Wednesday, December 31, 2014

Meet the new next, same as the old next: why some local neighbors have little faith in Metro Planning's latest gimmicks to promote their ideas of development

Back in 2013, one neighborhood leader wrote the following to an online forum:

Residents have been made to follow the historic design guidelines for a generation, guidelines they were told must be consistent in terms of the "community character." And they were led to believe that community character is defined as:
The image of a community or area defined by such factors as its built environment, natural features and open space elements, types of housing...(and) to preserve the general character of the neighborhood as characterized by its development pattern, building form, land use and associated public realm. These areas will experience some change over time but efforts should be made to retain the existing character…
Now ..., residents are being told the community character only involves the specific design elements of buildings that can been seen from the street. Nothing abut green space, the space between buildings, the alignment of buildings, or the number of residents - or anything else the residents consider as community character - may be considered, they are told.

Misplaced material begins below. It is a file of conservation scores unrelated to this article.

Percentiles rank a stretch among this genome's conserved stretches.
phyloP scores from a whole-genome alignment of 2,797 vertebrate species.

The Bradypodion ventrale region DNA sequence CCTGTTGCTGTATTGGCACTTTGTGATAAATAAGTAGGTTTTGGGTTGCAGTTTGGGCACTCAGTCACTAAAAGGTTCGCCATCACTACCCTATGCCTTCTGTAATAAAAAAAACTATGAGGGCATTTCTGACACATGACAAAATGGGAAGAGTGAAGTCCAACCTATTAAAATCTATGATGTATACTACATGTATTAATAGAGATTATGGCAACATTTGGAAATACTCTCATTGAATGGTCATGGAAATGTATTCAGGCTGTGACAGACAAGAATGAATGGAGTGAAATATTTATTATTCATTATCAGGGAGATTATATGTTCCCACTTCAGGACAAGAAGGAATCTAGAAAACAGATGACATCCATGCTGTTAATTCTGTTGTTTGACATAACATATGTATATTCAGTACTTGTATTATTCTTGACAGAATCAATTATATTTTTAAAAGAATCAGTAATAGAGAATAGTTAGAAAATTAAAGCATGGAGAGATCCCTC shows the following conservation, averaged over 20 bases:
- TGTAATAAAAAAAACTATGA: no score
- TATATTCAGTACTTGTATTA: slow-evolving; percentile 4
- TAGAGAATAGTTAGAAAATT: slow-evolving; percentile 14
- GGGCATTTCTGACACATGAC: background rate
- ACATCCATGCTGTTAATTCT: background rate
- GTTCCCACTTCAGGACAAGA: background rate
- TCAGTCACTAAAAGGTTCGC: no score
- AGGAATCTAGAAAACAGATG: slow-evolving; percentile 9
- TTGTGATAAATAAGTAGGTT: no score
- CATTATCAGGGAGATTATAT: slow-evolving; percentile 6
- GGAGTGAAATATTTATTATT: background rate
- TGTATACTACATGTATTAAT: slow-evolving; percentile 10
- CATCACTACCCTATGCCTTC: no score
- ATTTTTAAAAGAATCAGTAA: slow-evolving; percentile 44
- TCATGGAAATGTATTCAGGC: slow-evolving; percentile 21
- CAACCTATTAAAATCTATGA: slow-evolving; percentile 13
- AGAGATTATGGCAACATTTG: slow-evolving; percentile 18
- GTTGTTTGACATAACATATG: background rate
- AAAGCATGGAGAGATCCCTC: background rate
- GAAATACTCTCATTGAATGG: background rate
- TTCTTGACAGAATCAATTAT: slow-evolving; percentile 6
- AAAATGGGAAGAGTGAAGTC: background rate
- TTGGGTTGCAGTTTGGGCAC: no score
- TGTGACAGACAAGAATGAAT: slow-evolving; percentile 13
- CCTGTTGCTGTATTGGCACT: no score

Residents are concerned that the new high-density cottage development with a minimum of yard space will attract a different demographic - one that is not interested in yards and gardens. They are concerned of attracting a younger demographic of single persons - such as college students - with too many cars and pets and friends to comfortably fit onto a 150 by 165 foot lot along with eight cottages.

My considered suspicion of Nashville Next is often met with disbelief, defensiveness and frustration by those who enthusiastically participated in its process or those who believe it changes nothing about past community planning.

But Nashville Next has been the next stunt to lead neighbors into believing that they have influence over their community's character, when in reality they little. Planners shift paradigms and communities are thrown off balance. Market-driven developers, power-hoarding politicians and esoteric new urbanists have the strongest hold of the reigns of planning of anyone.

It was so in 2013. It is so in 2014. And it will be so in 2015.

1 comment:

  1. The Metro Planning Department is the most expensive dog- and- pony show your tax dollars can buy. And look who is running for council now to make sure there are votes for the developers; the appointed neighborhood leaders of Nashville Next, Sledge and Syracuse to name a few.

    Too many good leaders were using the community character manual to protect the character of the neighborhoods. So let's change the rules again.

    Same sh1t, different show.

    And how much of our tax dollars did the city pay for fireworks downtown? A lot of sidewalks went up in smoke that night.